If there’s one artist who can be placed at the crossroads between old and modern art, then it’s Paul Cézanne (1836-1906).
This influential French artist paved the way for a new generation of artists in the early 20th century which marked the transition between the ideals of Impressionist artists, Post-Impressionist artists, and Cubist artists.
Let’s take a closer look at The Large Bathers by Paul Cézanne, the largest in a series of famous Cézanne paintings with the same subject.
1. The painting remained unfinished upon the artist’s death in 1906
The life of Paul Cézanne took a drastic turn for the worst in the year 1890. This was the year that he was diagnosed with diabetes, a condition that resulted in all sorts of health problems.
He became extremely solitary during this period and mainly focused on his painting in his native Aix-en-Provence, avoiding social contact as much as he could.
The remarkable thing about this is that he gained respect from a new emerging generation of pointers as his rebellious paintings were purposely produced to be disliked by the general public.
He constructed the “Atelier de Cézanne” in Aix in the early 20th century. Here his paintings could be admired by young aspiring artists.
He never completed The Large Bathers upon his death in 1906, a painting he started working on in 1898.
2. It’s referred to as The Large Bathers to distinguish it from the other versions
Just like his famous Card Players series, Cézanne produced many versions of this subject. All of these have different compositions and feature different figures.
The painting described in this article is the largest in the series and is therefore referred to as “The Large Bathers” or “The Big Bathers.”
The other 5 versions of this series are all smaller and are on display in some of the most famous museums in the world. Below is an overview of these paintings:
- Date created: 1874–1875
- Dimensions: 38.1 x 46 centimeters (15 x 18.1 inches)
- Location: Met Museum, New York City, United States
- Date created: 1890-1891
- Dimensions: 54.2 x 66.5 centimeters (21.3 x 26.1 inches)
- Location: Hermitage Museum, Saint Petersburg, Russia
- Date created: 1894–1905
- Dimensions: 136 x 191 centimeters (53.5 x 75.1 inches)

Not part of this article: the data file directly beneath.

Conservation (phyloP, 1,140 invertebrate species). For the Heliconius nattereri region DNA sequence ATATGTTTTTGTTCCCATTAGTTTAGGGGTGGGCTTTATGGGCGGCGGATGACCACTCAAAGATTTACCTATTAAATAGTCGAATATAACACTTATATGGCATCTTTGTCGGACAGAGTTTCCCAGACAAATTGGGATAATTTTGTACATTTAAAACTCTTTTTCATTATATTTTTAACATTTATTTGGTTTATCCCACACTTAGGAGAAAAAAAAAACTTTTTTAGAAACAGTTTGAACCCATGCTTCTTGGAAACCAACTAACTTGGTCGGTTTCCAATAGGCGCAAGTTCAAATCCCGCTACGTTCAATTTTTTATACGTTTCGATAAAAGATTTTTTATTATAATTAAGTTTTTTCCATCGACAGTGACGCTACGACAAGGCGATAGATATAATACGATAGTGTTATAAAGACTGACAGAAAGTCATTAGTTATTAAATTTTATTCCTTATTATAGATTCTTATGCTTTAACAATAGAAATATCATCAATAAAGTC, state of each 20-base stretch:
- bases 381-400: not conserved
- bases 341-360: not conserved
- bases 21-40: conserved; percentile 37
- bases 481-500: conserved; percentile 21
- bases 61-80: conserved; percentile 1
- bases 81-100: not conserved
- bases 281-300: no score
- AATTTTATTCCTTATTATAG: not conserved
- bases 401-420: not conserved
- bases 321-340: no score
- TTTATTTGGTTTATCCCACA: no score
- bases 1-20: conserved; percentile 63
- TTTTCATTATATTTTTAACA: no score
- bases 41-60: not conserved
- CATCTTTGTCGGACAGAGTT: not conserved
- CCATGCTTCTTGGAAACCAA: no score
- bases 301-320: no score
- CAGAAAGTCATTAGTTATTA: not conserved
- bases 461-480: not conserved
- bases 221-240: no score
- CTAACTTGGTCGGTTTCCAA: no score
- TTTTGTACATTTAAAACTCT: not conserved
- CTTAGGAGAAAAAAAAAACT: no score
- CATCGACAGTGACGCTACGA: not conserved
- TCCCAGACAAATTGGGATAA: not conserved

- Location: National Gallery, London, United Kingdom
- Date created: 1895–1906
- Dimensions: 82 x 101,2 centimeters (32.28 x 39.84 inches)
- Location: Barnes Foundation, Philadelphia, Pennsylvania, United States
- Date created: 1900–1905
- Location: Art Institute of Chicago, United States
3. The series marks the transition between Post-Impressionism and modern art
Although Cézanne is considered to be a Post-Impressionist artist, his Post-Impressionist paintings were distinctively advanced compared to some of his colleagues.
He aimed to simplify the depiction of objects and figures to their most basic geometrical form. He did so by creating relatively small brushstrokes to create larger fields.
This was essentially the foundation of the Cubist art movement and the main reason why he is considered to be the precursor of modern art.
It’s also why both Pablo Picasso and Henri Matisse referred to Cézanne as “The Father of Us All.”
4. The painting features a remarkable triangular composition
The artist also often experimented with different compositions. This is why none of his series feature identical works as he added different elements and figures in all of them.
In the Large Bathers, he produced a triangular composition using the nude bathing women and river in the foreground as a base and the trees on the sides to complete a symmetrical triangle.
5. The painting influenced similar works completed in the early 20th century
Most of the paintings in the Bathers series feature an overly crowded scene of nude women (although one also features nude male figures) in peculiar positions.
Although this painting was only exhibited for the first time in 1906, art historians have suggested that Cézanne was pivotal in the development of Cubism.
Shortly after Cézanne’s works were exhibited, Pablo Picasso painted one of his most famous paintings called “Les Demoiselles d’Avignon” (1907).
This work, part of the collection of the MoMA in New York City, is considered to be a “proto-Cubist” painting and the figures are believed to have been inspired by the nude females present in The Large Bathers.
6. The painting was owned by an American art collector until the 1930s
The painting entered the collection of Leo Stein (1872-1947), the brother of Gertrude Stein (1874-1946, a renowned American novelist, poet, and art collector.
Gertrude had lived in France since 1903 and amassed a great collection of art produced by French artists, including Paul Cézanne.
The painting was eventually sold by Leo Stein to the Philadelphia Museum of Art in 1937 for the sum of $110,000. That’s the equivalent of over $2.2 million today.
This large sum was gathered from a trust fund of Joseph E. Widener (1871-1943), the founding benefactor of the National Gallery of Art in Washington D.C.
7. How big is The Large Bathers by Paul Cézanne?
The Large Bathers by Paul Cézanne is by far the largest of the Bathers series, although the one at the National Gallery in London is pretty big as well.
The oil on canvas painting has dimensions of 210.5 × 250.8 centimeters (82.87 × 98.25 inches).
8. Where is the painting located today?
The painting was acquired by WIderer’s trust fund and entered the collection of the Philadelphia Museum of Art shortly after.
The acquisition in 1937 wasn’t without controversy, after all, this was a period of great poverty caused by the Great Depression which only ended in 1939.
Today, the painting is still one of the major attractions at the museum and is worth a multitude of what was paid for it, making it a wonderful investment indeed!